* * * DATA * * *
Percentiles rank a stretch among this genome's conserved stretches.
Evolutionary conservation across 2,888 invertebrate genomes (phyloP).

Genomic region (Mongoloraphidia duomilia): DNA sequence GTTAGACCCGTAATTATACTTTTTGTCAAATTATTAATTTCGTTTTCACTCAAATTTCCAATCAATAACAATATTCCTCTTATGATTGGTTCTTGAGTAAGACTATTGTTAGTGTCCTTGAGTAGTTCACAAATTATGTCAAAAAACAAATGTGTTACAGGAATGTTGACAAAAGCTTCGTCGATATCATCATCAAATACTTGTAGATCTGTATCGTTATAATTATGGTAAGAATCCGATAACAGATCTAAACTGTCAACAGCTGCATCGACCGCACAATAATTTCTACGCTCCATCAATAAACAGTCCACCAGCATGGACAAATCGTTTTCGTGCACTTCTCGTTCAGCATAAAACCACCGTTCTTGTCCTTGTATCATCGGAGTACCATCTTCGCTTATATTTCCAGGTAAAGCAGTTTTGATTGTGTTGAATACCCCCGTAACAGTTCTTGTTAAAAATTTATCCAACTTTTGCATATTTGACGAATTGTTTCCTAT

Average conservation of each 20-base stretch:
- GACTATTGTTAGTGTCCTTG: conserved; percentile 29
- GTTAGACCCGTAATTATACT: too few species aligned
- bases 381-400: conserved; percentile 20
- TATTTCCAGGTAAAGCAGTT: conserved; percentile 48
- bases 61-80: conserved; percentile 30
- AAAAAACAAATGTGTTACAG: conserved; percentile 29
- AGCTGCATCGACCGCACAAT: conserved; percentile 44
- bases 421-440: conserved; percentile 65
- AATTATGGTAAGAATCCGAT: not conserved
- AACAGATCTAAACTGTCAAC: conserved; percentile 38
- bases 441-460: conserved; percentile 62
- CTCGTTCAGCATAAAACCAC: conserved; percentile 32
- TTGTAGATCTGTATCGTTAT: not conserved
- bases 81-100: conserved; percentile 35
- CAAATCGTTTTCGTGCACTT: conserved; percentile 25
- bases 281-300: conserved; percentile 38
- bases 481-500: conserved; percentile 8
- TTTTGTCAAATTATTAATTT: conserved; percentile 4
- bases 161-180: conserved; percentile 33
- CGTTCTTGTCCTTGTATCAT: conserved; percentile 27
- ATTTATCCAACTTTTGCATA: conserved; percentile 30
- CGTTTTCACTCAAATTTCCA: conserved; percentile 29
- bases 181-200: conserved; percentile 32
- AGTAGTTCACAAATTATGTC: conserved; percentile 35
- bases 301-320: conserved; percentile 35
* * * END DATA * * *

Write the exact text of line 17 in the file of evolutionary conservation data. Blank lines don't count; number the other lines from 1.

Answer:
- TTGTAGATCTGTATCGTTAT: not conserved